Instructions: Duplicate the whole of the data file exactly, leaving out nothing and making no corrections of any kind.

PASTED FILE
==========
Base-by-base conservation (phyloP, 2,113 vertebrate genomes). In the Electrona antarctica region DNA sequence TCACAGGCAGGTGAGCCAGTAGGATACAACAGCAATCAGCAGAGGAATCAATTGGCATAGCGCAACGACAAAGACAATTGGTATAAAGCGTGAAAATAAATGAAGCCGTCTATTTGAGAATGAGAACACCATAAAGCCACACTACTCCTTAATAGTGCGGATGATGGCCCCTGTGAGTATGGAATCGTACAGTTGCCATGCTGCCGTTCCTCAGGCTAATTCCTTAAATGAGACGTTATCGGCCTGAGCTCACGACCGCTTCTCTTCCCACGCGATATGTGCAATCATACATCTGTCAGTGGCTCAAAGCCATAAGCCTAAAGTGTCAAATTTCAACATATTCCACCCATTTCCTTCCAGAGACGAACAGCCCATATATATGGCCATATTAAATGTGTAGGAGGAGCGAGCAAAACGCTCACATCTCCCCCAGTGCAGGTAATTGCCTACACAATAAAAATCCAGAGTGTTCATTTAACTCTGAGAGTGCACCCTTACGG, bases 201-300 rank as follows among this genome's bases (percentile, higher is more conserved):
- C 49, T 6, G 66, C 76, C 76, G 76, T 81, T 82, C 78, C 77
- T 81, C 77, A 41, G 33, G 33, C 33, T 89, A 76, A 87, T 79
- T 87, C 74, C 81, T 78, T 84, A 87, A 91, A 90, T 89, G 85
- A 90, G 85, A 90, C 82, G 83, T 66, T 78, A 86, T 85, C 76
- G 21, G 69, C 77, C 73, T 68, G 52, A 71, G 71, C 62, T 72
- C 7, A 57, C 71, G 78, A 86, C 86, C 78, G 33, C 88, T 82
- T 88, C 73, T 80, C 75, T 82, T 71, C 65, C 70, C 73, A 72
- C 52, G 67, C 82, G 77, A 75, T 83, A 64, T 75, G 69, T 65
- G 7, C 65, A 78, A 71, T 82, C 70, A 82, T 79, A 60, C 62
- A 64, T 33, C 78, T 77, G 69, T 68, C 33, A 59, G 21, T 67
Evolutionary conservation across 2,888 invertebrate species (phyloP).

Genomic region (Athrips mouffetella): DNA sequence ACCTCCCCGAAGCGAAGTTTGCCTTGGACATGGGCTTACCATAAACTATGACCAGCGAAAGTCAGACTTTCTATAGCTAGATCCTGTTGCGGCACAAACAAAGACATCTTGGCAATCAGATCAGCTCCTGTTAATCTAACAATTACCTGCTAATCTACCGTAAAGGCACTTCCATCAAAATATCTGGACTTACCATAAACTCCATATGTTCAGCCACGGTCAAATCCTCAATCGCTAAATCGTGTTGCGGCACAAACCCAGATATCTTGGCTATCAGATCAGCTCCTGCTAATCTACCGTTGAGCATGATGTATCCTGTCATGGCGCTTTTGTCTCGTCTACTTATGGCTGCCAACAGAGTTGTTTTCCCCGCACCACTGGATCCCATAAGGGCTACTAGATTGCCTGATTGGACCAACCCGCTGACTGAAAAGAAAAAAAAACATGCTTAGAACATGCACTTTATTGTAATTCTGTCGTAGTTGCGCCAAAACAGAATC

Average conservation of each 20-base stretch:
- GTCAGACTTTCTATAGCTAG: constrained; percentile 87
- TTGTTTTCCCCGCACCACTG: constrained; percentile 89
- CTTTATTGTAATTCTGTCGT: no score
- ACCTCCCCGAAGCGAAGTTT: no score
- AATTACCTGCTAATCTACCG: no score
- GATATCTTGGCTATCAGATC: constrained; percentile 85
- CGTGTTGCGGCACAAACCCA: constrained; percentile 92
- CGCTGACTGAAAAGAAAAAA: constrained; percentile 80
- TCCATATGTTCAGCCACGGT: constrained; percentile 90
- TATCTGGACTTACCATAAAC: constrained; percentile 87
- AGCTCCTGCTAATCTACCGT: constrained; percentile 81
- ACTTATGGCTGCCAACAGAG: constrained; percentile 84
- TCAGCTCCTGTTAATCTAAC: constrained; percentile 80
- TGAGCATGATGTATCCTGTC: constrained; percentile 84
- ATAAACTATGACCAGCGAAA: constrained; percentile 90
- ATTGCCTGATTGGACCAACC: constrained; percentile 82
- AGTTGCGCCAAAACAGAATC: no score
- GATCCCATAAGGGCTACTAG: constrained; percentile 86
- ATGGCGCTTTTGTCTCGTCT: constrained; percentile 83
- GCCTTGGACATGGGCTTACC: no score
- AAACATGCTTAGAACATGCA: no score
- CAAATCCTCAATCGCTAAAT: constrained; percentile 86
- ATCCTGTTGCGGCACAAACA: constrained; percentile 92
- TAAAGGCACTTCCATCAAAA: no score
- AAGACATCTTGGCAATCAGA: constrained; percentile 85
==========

Base-by-base conservation (phyloP, 2,113 vertebrate genomes). In the Electrona antarctica region DNA sequence TCACAGGCAGGTGAGCCAGTAGGATACAACAGCAATCAGCAGAGGAATCAATTGGCATAGCGCAACGACAAAGACAATTGGTATAAAGCGTGAAAATAAATGAAGCCGTCTATTTGAGAATGAGAACACCATAAAGCCACACTACTCCTTAATAGTGCGGATGATGGCCCCTGTGAGTATGGAATCGTACAGTTGCCATGCTGCCGTTCCTCAGGCTAATTCCTTAAATGAGACGTTATCGGCCTGAGCTCACGACCGCTTCTCTTCCCACGCGATATGTGCAATCATACATCTGTCAGTGGCTCAAAGCCATAAGCCTAAAGTGTCAAATTTCAACATATTCCACCCATTTCCTTCCAGAGACGAACAGCCCATATATATGGCCATATTAAATGTGTAGGAGGAGCGAGCAAAACGCTCACATCTCCCCCAGTGCAGGTAATTGCCTACACAATAAAAATCCAGAGTGTTCATTTAACTCTGAGAGTGCACCCTTACGG, bases 201-300 rank as follows among this genome's bases (percentile, higher is more conserved):
- C 49, T 6, G 66, C 76, C 76, G 76, T 81, T 82, C 78, C 77
- T 81, C 77, A 41, G 33, G 33, C 33, T 89, A 76, A 87, T 79
- T 87, C 74, C 81, T 78, T 84, A 87, A 91, A 90, T 89, G 85
- A 90, G 85, A 90, C 82, G 83, T 66, T 78, A 86, T 85, C 76
- G 21, G 69, C 77, C 73, T 68, G 52, A 71, G 71, C 62, T 72
- C 7, A 57, C 71, G 78, A 86, C 86, C 78, G 33, C 88, T 82
- T 88, C 73, T 80, C 75, T 82, T 71, C 65, C 70, C 73, A 72
- C 52, G 67, C 82, G 77, A 75, T 83, A 64, T 75, G 69, T 65
- G 7, C 65, A 78, A 71, T 82, C 70, A 82, T 79, A 60, C 62
- A 64, T 33, C 78, T 77, G 69, T 68, C 33, A 59, G 21, T 67
Evolutionary conservation across 2,888 invertebrate species (phyloP).

Genomic region (Athrips mouffetella): DNA sequence ACCTCCCCGAAGCGAAGTTTGCCTTGGACATGGGCTTACCATAAACTATGACCAGCGAAAGTCAGACTTTCTATAGCTAGATCCTGTTGCGGCACAAACAAAGACATCTTGGCAATCAGATCAGCTCCTGTTAATCTAACAATTACCTGCTAATCTACCGTAAAGGCACTTCCATCAAAATATCTGGACTTACCATAAACTCCATATGTTCAGCCACGGTCAAATCCTCAATCGCTAAATCGTGTTGCGGCACAAACCCAGATATCTTGGCTATCAGATCAGCTCCTGCTAATCTACCGTTGAGCATGATGTATCCTGTCATGGCGCTTTTGTCTCGTCTACTTATGGCTGCCAACAGAGTTGTTTTCCCCGCACCACTGGATCCCATAAGGGCTACTAGATTGCCTGATTGGACCAACCCGCTGACTGAAAAGAAAAAAAAACATGCTTAGAACATGCACTTTATTGTAATTCTGTCGTAGTTGCGCCAAAACAGAATC

Average conservation of each 20-base stretch:
- GTCAGACTTTCTATAGCTAG: constrained; percentile 87
- TTGTTTTCCCCGCACCACTG: constrained; percentile 89
- CTTTATTGTAATTCTGTCGT: no score
- ACCTCCCCGAAGCGAAGTTT: no score
- AATTACCTGCTAATCTACCG: no score
- GATATCTTGGCTATCAGATC: constrained; percentile 85
- CGTGTTGCGGCACAAACCCA: constrained; percentile 92
- CGCTGACTGAAAAGAAAAAA: constrained; percentile 80
- TCCATATGTTCAGCCACGGT: constrained; percentile 90
- TATCTGGACTTACCATAAAC: constrained; percentile 87
- AGCTCCTGCTAATCTACCGT: constrained; percentile 81
- ACTTATGGCTGCCAACAGAG: constrained; percentile 84
- TCAGCTCCTGTTAATCTAAC: constrained; percentile 80
- TGAGCATGATGTATCCTGTC: constrained; percentile 84
- ATAAACTATGACCAGCGAAA: constrained; percentile 90
- ATTGCCTGATTGGACCAACC: constrained; percentile 82
- AGTTGCGCCAAAACAGAATC: no score
- GATCCCATAAGGGCTACTAG: constrained; percentile 86
- ATGGCGCTTTTGTCTCGTCT: constrained; percentile 83
- GCCTTGGACATGGGCTTACC: no score
- AAACATGCTTAGAACATGCA: no score
- CAAATCCTCAATCGCTAAAT: constrained; percentile 86
- ATCCTGTTGCGGCACAAACA: constrained; percentile 92
- TAAAGGCACTTCCATCAAAA: no score
- AAGACATCTTGGCAATCAGA: constrained; percentile 85